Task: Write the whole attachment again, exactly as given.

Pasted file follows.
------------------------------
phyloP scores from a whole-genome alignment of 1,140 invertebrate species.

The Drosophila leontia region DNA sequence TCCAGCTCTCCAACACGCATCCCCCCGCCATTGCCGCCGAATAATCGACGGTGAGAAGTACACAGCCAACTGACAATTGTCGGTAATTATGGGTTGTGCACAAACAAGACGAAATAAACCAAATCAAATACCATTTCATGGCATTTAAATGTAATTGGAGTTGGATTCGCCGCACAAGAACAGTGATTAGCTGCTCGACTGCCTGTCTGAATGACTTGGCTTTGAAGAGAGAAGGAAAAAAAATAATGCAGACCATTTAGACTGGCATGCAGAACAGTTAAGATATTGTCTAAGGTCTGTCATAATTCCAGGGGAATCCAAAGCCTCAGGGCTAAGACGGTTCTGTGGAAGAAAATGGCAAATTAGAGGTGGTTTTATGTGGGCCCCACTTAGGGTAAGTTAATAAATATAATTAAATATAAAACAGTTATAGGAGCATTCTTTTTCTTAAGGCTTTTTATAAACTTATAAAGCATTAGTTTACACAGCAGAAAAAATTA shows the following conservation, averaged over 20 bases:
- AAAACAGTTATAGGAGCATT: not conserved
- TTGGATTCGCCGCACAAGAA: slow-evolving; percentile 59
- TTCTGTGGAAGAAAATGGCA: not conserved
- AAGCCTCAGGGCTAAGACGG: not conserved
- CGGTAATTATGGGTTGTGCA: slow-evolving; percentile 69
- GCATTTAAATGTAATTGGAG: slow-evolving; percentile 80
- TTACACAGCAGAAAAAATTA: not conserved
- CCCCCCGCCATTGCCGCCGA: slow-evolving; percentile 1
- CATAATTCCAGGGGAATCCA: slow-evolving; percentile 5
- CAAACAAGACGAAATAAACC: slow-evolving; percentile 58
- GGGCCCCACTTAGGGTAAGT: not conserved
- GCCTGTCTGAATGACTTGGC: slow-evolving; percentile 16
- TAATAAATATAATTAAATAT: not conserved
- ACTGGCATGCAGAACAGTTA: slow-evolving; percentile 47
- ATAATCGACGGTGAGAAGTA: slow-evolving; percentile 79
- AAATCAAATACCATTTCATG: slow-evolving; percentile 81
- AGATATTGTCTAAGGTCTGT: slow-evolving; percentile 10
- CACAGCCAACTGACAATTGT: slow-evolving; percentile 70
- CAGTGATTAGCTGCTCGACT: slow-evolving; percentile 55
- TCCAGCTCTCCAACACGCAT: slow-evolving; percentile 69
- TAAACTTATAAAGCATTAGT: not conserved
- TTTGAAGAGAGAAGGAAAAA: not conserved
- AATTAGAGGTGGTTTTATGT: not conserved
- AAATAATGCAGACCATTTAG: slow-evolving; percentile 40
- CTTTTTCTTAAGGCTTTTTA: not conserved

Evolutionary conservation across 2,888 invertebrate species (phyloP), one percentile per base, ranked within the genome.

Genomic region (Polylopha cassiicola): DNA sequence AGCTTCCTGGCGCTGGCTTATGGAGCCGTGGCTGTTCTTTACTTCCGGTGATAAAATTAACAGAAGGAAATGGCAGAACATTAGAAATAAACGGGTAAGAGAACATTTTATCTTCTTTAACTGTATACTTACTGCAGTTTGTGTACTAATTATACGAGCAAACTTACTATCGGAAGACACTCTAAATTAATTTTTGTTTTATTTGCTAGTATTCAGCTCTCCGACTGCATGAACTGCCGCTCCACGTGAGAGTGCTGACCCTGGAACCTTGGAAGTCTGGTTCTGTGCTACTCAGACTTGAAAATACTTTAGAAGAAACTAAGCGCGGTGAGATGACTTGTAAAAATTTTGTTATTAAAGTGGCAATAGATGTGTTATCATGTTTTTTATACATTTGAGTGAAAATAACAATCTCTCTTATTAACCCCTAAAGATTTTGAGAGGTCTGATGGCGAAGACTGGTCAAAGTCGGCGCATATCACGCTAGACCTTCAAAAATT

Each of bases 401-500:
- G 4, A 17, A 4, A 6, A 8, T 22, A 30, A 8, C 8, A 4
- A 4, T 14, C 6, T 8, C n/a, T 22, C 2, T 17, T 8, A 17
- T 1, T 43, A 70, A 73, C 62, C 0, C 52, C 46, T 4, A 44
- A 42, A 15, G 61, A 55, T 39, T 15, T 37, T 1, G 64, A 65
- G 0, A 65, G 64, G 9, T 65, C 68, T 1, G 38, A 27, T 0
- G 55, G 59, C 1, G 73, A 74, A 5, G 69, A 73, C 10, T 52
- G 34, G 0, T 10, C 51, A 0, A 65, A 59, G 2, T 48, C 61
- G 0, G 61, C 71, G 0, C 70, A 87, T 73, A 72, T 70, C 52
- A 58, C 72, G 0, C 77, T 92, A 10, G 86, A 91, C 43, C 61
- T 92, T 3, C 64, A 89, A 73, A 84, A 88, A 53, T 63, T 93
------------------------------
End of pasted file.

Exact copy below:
phyloP scores from a whole-genome alignment of 1,140 invertebrate species.

The Drosophila leontia region DNA sequence TCCAGCTCTCCAACACGCATCCCCCCGCCATTGCCGCCGAATAATCGACGGTGAGAAGTACACAGCCAACTGACAATTGTCGGTAATTATGGGTTGTGCACAAACAAGACGAAATAAACCAAATCAAATACCATTTCATGGCATTTAAATGTAATTGGAGTTGGATTCGCCGCACAAGAACAGTGATTAGCTGCTCGACTGCCTGTCTGAATGACTTGGCTTTGAAGAGAGAAGGAAAAAAAATAATGCAGACCATTTAGACTGGCATGCAGAACAGTTAAGATATTGTCTAAGGTCTGTCATAATTCCAGGGGAATCCAAAGCCTCAGGGCTAAGACGGTTCTGTGGAAGAAAATGGCAAATTAGAGGTGGTTTTATGTGGGCCCCACTTAGGGTAAGTTAATAAATATAATTAAATATAAAACAGTTATAGGAGCATTCTTTTTCTTAAGGCTTTTTATAAACTTATAAAGCATTAGTTTACACAGCAGAAAAAATTA shows the following conservation, averaged over 20 bases:
- AAAACAGTTATAGGAGCATT: not conserved
- TTGGATTCGCCGCACAAGAA: slow-evolving; percentile 59
- TTCTGTGGAAGAAAATGGCA: not conserved
- AAGCCTCAGGGCTAAGACGG: not conserved
- CGGTAATTATGGGTTGTGCA: slow-evolving; percentile 69
- GCATTTAAATGTAATTGGAG: slow-evolving; percentile 80
- TTACACAGCAGAAAAAATTA: not conserved
- CCCCCCGCCATTGCCGCCGA: slow-evolving; percentile 1
- CATAATTCCAGGGGAATCCA: slow-evolving; percentile 5
- CAAACAAGACGAAATAAACC: slow-evolving; percentile 58
- GGGCCCCACTTAGGGTAAGT: not conserved
- GCCTGTCTGAATGACTTGGC: slow-evolving; percentile 16
- TAATAAATATAATTAAATAT: not conserved
- ACTGGCATGCAGAACAGTTA: slow-evolving; percentile 47
- ATAATCGACGGTGAGAAGTA: slow-evolving; percentile 79
- AAATCAAATACCATTTCATG: slow-evolving; percentile 81
- AGATATTGTCTAAGGTCTGT: slow-evolving; percentile 10
- CACAGCCAACTGACAATTGT: slow-evolving; percentile 70
- CAGTGATTAGCTGCTCGACT: slow-evolving; percentile 55
- TCCAGCTCTCCAACACGCAT: slow-evolving; percentile 69
- TAAACTTATAAAGCATTAGT: not conserved
- TTTGAAGAGAGAAGGAAAAA: not conserved
- AATTAGAGGTGGTTTTATGT: not conserved
- AAATAATGCAGACCATTTAG: slow-evolving; percentile 40
- CTTTTTCTTAAGGCTTTTTA: not conserved

Evolutionary conservation across 2,888 invertebrate species (phyloP), one percentile per base, ranked within the genome.

Genomic region (Polylopha cassiicola): DNA sequence AGCTTCCTGGCGCTGGCTTATGGAGCCGTGGCTGTTCTTTACTTCCGGTGATAAAATTAACAGAAGGAAATGGCAGAACATTAGAAATAAACGGGTAAGAGAACATTTTATCTTCTTTAACTGTATACTTACTGCAGTTTGTGTACTAATTATACGAGCAAACTTACTATCGGAAGACACTCTAAATTAATTTTTGTTTTATTTGCTAGTATTCAGCTCTCCGACTGCATGAACTGCCGCTCCACGTGAGAGTGCTGACCCTGGAACCTTGGAAGTCTGGTTCTGTGCTACTCAGACTTGAAAATACTTTAGAAGAAACTAAGCGCGGTGAGATGACTTGTAAAAATTTTGTTATTAAAGTGGCAATAGATGTGTTATCATGTTTTTTATACATTTGAGTGAAAATAACAATCTCTCTTATTAACCCCTAAAGATTTTGAGAGGTCTGATGGCGAAGACTGGTCAAAGTCGGCGCATATCACGCTAGACCTTCAAAAATT

Each of bases 401-500:
- G 4, A 17, A 4, A 6, A 8, T 22, A 30, A 8, C 8, A 4
- A 4, T 14, C 6, T 8, C n/a, T 22, C 2, T 17, T 8, A 17
- T 1, T 43, A 70, A 73, C 62, C 0, C 52, C 46, T 4, A 44
- A 42, A 15, G 61, A 55, T 39, T 15, T 37, T 1, G 64, A 65
- G 0, A 65, G 64, G 9, T 65, C 68, T 1, G 38, A 27, T 0
- G 55, G 59, C 1, G 73, A 74, A 5, G 69, A 73, C 10, T 52
- G 34, G 0, T 10, C 51, A 0, A 65, A 59, G 2, T 48, C 61
- G 0, G 61, C 71, G 0, C 70, A 87, T 73, A 72, T 70, C 52
- A 58, C 72, G 0, C 77, T 92, A 10, G 86, A 91, C 43, C 61
- T 92, T 3, C 64, A 89, A 73, A 84, A 88, A 53, T 63, T 93